Here are closer looks at two books that are eligible for the Cybils award in my middle grade speculative fiction category, but not yet nominated. They are both stories of friendship that ask the reader to take a new look at the past. I first read about The Forgotten Girl on Charlotte’s Library, and have been following the Dactyl Hill Squad from the beginning.
The Forgotten Girl by India Hill Brown. Scholastic, 2019. ISBN 9781338317244. Read from library copy.
Iris suffers from nightmares that neither her mother’s practical suggestions nor her best friend’s grandmother Suga’s folkloric ones have any effect on. So when it starts snowing at bedtime one night, sneaking out with her best friend Daniel to play in it seems like a logical solution.
But while they are making snow angels in a clearing in the nearby woods, they discover the grave of a girl their own age, Avery. And what starts as easily explainable shadows or night-lights flickering out gets more sinister as Iris hears her little sister Vashti talking when there shouldn’t be anyone in her room and she starts seeing a girl in a blue dress with blank black eyes. Avery didn’t like being forgotten, and Avery is willing to do whatever it takes to have a playmate….
Meanwhile, Iris and Daniel have decided to research this tiny cemetery, which turns out to have been a segregated Black cemetery, for a local history assignment at school, even as a white girl, Heather, brags that her family’s Confederate sword will be much more interesting. But though Iris tries to work on this while balancing her duties as captain of the step team and trying to join the school’s Cleanup Club, she has a hard time focusing as Avery becomes ever more present and insistent.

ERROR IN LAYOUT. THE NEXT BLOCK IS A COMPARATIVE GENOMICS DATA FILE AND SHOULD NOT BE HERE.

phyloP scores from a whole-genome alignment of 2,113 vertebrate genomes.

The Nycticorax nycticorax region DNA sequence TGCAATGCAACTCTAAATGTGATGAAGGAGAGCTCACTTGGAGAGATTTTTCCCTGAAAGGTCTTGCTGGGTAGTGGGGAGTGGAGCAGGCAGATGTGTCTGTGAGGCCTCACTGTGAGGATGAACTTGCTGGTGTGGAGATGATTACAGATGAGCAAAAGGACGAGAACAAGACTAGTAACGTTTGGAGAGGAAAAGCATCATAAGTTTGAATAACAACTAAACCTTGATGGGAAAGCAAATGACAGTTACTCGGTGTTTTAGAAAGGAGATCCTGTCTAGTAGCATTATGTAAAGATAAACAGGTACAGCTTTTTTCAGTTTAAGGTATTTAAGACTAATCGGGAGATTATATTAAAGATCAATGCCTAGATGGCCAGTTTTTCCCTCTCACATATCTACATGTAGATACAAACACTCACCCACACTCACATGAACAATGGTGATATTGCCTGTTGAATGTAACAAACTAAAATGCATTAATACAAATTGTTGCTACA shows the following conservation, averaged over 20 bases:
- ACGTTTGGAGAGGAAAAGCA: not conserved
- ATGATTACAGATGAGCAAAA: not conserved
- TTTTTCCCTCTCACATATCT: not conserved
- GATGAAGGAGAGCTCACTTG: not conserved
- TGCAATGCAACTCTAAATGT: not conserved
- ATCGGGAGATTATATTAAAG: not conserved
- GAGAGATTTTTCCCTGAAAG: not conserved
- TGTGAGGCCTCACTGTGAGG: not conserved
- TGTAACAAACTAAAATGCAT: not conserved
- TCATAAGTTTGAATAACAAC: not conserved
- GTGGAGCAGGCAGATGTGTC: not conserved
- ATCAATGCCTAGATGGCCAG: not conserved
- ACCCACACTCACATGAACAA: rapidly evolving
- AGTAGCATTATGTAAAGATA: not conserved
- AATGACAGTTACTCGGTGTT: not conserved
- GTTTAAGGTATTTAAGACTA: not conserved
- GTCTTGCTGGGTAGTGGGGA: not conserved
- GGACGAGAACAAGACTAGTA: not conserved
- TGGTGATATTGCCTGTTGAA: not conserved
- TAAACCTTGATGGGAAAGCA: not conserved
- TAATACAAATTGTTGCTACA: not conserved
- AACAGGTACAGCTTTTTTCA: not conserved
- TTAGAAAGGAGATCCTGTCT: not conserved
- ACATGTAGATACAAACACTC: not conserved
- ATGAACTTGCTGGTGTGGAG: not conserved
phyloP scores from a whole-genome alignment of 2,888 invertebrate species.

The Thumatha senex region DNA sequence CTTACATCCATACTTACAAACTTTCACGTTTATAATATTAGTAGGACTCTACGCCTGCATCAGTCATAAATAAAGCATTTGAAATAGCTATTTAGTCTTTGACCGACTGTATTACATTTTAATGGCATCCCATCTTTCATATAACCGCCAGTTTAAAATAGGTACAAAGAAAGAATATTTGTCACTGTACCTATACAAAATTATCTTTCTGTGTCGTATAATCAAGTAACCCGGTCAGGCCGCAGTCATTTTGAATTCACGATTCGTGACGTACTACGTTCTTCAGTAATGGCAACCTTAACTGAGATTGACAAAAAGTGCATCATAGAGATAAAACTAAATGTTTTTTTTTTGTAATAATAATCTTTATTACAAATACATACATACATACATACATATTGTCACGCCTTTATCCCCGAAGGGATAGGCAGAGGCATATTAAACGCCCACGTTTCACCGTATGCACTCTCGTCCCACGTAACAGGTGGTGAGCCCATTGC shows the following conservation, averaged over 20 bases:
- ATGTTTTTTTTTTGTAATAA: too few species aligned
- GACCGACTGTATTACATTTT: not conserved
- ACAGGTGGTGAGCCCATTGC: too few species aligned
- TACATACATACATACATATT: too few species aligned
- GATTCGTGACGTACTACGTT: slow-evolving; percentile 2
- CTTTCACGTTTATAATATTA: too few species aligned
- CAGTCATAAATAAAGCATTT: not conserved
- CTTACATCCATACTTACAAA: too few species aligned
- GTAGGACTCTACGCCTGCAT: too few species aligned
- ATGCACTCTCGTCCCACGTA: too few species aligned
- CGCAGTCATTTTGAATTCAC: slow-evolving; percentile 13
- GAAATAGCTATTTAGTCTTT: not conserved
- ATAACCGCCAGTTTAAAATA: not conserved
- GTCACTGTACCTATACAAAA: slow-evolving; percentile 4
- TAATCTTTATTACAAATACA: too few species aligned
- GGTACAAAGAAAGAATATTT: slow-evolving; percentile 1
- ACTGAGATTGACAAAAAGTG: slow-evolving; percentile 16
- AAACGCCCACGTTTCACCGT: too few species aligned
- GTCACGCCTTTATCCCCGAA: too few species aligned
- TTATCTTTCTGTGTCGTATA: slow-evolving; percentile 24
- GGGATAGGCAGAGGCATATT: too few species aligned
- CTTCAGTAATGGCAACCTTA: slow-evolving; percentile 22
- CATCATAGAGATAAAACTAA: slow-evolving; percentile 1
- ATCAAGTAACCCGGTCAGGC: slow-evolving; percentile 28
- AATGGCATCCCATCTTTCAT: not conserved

Like Karen Armstrong’s Just South of Home, The Forgotten Girl builds a spooky story out of suppressed history. They’d make a great seasonal pairing, too – Just South of Home has a strong summer setting, while this is set around Christmas. You could mix in Spirit Hunters for a fall feeling, too. All of these books contain strong cultural elements, too. Here, Iris’s hair care, her step team, Suga’s stories, and their holiday feast are all part of the story, as are her relationships with Daniel and her little sister.
My daughter has told me that she thinks everything I like is usually boring, but was intrigued by the cover and premise of this one. She didn’t make it all the way through, but I think that’s more to do with her current obsession with the Warriors series, which has over 80 books filled with non-stop action, where this starts more quietly and slowly ratchets up the fright factor.
Thunder Run. Dactyl Hill Squad Book 3 by Daniel José Older. Scholastic, 2020. ISBN 978-1338268874. Read from library copy.
12-year-old orphan Magdalys Roca explores New Orleans, helps the Union Cause in the Civil War, and even makes her way to Mexico in this third installment of the Dactyl Hill Squad. If you haven’t read the first two, you’ll want to start there, as characters and events from the first two books are mentioned frequently whether or not they are present in this one. We jump right into the action as Magdalys, Mapper, her brother and his squad are holed up in an old house in the swamps of Louisiana and have to escape a much larger Confederate force.
I continue to enjoy the pairing of real Civil War events with the improbable delight of dinosaurs and Magdalys’s growing connection to them, here combined with a look at the beginnings of New Orleans culture. While there’s lots of action, Magdalys also has time to reflect on how being a soldier has changed her brother, and how even though she wants the Union army to win to end slavery, she doesn’t agree with their war against Native peoples – especially as her friend Amaya is an Apache. My son would probably say he’s too old for this now, but it has a lot of the same appeal as his favorite Leviathan series by Scott Westerfeld. There are lots of loose ends even at the end of this book, and I’ll definitely be on board for the next one.